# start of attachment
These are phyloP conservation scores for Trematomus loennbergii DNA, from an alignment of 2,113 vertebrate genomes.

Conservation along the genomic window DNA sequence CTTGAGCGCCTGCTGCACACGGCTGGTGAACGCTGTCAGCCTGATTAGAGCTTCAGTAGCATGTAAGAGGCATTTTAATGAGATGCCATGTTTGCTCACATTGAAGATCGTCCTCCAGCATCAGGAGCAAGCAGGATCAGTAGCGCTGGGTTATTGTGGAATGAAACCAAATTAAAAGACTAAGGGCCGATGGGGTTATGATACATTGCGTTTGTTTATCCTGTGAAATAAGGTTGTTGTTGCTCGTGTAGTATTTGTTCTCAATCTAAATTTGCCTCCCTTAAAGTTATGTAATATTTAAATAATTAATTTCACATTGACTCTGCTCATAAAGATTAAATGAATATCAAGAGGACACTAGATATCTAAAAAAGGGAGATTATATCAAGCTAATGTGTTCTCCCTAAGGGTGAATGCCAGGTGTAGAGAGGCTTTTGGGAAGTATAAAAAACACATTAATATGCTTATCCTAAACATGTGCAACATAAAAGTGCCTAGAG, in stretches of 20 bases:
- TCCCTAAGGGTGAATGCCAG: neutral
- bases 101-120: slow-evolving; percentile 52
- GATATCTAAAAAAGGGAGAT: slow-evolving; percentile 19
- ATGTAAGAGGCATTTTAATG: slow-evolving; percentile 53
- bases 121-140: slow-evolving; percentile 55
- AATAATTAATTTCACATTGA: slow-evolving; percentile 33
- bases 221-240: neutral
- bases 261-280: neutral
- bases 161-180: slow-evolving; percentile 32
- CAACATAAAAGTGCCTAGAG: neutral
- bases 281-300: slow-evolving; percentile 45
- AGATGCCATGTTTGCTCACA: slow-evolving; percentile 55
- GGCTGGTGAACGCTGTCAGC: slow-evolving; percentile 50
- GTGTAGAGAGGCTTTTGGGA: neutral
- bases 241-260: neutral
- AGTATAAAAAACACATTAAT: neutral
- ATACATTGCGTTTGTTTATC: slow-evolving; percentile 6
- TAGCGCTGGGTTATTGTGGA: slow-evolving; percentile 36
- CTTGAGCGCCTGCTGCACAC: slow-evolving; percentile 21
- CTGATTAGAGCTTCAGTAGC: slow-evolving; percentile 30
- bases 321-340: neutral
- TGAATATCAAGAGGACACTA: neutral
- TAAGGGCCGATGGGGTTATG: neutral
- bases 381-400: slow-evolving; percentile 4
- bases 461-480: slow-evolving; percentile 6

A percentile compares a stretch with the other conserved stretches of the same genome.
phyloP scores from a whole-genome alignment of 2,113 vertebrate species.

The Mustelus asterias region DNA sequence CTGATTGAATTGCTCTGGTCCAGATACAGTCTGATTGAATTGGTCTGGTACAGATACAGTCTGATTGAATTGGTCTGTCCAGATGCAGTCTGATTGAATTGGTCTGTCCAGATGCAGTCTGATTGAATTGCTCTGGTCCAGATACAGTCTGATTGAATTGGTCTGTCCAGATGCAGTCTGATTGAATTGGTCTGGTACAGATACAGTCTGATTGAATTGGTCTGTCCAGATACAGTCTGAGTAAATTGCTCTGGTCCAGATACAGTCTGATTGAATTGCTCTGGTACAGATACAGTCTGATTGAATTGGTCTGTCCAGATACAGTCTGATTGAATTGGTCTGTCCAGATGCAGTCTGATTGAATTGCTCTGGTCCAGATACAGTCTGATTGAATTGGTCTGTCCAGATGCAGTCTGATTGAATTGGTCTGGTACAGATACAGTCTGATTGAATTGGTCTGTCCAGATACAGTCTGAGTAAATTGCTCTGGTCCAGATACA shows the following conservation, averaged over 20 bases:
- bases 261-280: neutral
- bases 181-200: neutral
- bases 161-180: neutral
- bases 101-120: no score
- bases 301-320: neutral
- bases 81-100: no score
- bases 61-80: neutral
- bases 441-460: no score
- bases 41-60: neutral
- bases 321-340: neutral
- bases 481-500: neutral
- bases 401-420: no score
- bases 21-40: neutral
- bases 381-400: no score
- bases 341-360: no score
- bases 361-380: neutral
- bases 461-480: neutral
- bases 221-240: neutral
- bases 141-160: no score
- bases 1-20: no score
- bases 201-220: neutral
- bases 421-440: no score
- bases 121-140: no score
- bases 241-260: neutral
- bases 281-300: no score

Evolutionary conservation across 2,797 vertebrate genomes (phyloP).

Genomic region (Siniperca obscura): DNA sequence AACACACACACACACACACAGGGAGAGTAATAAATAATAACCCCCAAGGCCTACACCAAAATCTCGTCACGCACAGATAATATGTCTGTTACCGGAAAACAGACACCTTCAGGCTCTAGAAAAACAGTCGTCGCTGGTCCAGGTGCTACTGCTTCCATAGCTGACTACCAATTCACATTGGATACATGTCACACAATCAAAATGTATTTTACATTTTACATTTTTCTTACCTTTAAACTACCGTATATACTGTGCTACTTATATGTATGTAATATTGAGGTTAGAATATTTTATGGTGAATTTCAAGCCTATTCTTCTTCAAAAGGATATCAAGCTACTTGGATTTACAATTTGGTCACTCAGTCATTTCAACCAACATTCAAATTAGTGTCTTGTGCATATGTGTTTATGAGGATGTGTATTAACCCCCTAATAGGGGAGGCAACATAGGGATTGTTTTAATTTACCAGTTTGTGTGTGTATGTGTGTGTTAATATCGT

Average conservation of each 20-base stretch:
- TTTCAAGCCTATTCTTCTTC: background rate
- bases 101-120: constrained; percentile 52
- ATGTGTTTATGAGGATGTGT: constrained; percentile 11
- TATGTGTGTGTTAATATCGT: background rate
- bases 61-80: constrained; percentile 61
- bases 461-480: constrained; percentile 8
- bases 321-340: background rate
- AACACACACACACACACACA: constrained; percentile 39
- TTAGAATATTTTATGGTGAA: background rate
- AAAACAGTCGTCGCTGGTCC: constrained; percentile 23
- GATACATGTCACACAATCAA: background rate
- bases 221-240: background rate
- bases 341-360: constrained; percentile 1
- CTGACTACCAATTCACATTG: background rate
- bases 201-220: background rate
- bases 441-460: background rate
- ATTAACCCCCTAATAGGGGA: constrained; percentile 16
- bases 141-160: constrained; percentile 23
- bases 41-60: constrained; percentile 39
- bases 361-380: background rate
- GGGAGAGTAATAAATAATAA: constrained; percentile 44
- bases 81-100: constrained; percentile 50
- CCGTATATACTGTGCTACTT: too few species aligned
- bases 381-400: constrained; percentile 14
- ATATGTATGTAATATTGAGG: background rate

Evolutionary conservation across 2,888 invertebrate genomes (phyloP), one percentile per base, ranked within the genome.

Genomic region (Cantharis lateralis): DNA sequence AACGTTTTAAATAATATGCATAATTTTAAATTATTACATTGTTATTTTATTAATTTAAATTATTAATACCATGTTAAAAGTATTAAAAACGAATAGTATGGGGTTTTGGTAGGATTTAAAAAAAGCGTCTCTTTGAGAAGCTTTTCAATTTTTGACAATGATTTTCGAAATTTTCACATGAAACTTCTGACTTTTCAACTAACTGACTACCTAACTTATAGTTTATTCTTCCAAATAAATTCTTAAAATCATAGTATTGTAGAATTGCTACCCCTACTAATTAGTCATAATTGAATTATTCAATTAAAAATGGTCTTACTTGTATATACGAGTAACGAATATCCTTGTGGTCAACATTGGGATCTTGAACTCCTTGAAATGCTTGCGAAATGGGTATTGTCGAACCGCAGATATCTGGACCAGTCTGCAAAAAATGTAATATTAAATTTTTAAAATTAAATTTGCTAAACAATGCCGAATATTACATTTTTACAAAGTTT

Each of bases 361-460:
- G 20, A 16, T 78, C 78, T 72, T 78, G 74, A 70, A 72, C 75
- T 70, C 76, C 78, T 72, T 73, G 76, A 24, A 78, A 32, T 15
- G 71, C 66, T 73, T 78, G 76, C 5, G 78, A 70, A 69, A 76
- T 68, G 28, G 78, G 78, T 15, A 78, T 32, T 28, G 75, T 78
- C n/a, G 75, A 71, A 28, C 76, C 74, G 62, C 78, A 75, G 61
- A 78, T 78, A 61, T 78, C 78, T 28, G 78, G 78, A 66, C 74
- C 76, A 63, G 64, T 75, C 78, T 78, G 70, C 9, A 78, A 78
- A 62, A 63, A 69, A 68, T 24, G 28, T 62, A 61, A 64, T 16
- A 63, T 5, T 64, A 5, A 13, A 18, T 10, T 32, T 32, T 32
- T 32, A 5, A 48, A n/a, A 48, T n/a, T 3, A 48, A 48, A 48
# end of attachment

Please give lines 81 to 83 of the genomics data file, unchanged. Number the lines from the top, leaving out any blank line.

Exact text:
- CCGTATATACTGTGCTACTT: too few species aligned
- bases 381-400: constrained; percentile 14
- ATATGTATGTAATATTGAGG: background rate